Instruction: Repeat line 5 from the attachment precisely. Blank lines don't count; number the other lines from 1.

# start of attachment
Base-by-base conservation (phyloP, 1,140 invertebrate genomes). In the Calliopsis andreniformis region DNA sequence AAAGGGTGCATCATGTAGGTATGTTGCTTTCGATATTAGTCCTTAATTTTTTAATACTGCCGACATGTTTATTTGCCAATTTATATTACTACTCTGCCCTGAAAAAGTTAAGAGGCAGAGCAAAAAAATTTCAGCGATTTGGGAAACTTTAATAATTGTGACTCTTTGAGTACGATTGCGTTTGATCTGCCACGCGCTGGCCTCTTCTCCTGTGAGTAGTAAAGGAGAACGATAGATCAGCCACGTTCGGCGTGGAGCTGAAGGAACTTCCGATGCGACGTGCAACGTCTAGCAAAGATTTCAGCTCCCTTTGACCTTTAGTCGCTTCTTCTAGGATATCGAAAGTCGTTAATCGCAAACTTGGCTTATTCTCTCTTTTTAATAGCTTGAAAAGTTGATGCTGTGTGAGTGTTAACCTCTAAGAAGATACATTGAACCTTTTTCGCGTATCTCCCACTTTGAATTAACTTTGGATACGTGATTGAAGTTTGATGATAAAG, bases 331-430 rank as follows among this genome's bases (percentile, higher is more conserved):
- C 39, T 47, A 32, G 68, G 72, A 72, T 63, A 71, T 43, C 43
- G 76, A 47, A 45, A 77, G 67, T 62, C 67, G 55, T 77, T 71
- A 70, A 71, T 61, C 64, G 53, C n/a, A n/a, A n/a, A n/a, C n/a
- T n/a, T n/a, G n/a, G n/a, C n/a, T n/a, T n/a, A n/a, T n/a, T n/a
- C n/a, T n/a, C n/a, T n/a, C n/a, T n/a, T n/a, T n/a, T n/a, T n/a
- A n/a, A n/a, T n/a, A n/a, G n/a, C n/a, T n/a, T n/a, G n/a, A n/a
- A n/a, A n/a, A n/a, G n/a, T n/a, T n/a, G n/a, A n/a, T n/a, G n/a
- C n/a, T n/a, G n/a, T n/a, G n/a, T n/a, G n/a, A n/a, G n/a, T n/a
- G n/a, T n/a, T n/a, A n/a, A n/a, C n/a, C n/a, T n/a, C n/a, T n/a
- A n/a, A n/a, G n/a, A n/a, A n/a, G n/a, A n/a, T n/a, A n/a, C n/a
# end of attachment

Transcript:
- T n/a, T n/a, G n/a, G n/a, C n/a, T n/a, T n/a, A n/a, T n/a, T n/a